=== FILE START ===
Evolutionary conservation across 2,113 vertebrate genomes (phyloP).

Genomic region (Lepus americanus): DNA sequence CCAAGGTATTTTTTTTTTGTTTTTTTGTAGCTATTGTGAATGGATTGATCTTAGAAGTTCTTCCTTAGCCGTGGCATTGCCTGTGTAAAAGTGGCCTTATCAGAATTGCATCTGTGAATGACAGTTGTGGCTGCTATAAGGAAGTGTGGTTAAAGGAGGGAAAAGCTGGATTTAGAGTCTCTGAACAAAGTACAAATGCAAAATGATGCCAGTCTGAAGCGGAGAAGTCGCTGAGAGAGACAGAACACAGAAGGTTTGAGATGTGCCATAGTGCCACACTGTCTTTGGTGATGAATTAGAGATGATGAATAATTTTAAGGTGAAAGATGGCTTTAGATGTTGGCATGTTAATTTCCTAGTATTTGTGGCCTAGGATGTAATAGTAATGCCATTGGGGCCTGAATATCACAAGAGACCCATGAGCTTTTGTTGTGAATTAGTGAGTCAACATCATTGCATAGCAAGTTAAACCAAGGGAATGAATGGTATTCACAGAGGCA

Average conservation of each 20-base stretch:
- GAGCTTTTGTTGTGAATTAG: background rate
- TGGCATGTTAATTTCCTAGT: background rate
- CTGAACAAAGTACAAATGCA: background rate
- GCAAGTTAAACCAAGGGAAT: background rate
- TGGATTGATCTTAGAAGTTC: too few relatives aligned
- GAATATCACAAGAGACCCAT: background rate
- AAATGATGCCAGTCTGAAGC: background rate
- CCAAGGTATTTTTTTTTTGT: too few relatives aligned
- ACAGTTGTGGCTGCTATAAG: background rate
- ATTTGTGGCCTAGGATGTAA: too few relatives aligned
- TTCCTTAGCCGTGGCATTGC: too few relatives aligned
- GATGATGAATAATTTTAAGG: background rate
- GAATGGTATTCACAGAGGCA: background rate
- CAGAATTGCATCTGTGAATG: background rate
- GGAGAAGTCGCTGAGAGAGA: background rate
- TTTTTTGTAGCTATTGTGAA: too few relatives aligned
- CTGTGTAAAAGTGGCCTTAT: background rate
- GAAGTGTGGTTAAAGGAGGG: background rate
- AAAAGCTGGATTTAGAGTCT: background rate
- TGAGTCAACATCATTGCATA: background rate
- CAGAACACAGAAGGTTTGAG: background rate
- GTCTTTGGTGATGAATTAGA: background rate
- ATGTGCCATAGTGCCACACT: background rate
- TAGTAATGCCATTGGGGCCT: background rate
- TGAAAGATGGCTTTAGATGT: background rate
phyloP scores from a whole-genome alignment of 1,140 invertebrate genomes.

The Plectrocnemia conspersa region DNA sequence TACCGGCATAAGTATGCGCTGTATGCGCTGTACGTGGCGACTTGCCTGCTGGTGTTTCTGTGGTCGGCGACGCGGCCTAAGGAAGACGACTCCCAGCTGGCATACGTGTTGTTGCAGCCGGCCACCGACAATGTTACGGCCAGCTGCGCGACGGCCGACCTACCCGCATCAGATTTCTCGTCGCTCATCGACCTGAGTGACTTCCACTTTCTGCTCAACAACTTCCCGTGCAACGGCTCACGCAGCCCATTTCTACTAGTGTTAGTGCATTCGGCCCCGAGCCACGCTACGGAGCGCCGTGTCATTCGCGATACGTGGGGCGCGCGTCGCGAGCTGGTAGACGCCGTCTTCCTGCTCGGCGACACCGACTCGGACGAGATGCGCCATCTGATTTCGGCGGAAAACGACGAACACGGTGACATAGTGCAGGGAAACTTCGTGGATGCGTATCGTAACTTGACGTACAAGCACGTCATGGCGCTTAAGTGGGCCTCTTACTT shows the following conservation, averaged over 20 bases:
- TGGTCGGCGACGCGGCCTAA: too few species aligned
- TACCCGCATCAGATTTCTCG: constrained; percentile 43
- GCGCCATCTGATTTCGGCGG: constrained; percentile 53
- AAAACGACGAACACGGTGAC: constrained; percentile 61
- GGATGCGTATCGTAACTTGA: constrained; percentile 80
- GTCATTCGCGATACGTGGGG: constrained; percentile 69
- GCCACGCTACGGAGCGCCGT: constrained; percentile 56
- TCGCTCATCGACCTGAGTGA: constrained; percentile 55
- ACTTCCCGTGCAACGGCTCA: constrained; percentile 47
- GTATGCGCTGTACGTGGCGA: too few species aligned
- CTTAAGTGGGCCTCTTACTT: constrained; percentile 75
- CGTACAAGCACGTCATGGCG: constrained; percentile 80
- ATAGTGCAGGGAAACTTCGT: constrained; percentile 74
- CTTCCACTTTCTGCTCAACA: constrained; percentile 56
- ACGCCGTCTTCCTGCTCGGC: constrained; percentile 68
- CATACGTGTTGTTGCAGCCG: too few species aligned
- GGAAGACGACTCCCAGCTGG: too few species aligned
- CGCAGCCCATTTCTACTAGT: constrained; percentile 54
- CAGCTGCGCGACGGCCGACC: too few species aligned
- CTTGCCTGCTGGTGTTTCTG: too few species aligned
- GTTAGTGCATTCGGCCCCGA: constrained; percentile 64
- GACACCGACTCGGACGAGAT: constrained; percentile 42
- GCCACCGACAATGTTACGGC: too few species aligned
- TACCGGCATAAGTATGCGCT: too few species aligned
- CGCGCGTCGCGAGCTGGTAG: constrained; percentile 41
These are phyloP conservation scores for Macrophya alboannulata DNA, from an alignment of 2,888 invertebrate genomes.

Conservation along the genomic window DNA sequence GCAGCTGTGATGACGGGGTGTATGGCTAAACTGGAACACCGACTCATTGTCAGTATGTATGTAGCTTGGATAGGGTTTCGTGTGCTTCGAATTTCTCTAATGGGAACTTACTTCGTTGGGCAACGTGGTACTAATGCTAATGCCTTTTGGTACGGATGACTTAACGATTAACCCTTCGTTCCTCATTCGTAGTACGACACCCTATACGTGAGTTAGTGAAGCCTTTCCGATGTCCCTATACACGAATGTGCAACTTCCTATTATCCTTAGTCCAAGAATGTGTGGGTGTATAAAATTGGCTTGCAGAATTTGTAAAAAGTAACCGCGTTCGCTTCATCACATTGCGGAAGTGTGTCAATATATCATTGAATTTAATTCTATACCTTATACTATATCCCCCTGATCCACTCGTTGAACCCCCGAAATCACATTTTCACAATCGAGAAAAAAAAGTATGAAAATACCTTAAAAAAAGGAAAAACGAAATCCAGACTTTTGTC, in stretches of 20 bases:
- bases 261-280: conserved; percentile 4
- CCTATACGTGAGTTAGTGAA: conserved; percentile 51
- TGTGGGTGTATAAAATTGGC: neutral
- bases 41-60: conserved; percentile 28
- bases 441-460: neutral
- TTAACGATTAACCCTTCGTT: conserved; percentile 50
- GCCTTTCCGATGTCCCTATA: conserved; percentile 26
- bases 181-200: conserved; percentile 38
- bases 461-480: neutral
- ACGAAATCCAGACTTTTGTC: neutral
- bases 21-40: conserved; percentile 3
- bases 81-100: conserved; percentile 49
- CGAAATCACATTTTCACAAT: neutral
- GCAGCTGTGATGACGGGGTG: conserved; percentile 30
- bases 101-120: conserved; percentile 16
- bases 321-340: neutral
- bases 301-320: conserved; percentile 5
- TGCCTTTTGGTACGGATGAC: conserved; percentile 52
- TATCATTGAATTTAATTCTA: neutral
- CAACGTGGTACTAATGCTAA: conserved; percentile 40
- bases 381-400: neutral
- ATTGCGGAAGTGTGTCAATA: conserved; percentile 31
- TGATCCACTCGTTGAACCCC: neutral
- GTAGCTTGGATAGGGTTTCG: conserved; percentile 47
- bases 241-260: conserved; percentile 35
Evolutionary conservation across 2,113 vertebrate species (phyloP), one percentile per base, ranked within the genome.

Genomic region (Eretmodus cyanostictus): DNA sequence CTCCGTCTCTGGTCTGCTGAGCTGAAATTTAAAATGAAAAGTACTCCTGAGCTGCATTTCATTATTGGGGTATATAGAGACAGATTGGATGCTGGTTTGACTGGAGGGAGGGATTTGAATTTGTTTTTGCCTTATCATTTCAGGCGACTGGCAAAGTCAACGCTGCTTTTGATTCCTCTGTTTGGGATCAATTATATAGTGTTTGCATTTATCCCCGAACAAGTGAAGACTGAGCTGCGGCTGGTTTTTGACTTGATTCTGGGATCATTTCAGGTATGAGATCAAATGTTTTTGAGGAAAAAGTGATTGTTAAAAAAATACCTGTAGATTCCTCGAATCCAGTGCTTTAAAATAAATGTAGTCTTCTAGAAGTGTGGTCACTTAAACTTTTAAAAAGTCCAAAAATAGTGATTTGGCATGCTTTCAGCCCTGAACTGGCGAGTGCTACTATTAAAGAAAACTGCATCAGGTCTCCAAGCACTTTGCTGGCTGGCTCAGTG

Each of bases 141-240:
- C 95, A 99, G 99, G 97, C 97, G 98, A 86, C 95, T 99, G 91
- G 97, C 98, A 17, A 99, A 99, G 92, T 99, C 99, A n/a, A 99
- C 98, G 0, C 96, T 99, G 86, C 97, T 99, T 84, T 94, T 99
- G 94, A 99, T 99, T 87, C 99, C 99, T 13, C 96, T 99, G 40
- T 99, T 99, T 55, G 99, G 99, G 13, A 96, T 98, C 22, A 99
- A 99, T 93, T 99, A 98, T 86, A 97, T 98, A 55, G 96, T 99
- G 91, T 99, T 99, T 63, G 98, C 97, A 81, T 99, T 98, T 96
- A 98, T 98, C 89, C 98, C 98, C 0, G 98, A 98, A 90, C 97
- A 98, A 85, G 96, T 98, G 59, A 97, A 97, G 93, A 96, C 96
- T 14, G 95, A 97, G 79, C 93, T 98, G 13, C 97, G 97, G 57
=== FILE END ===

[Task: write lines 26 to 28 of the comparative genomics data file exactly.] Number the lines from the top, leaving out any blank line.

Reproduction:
- ATGTGCCATAGTGCCACACT: background rate
- TAGTAATGCCATTGGGGCCT: background rate
- TGAAAGATGGCTTTAGATGT: background rate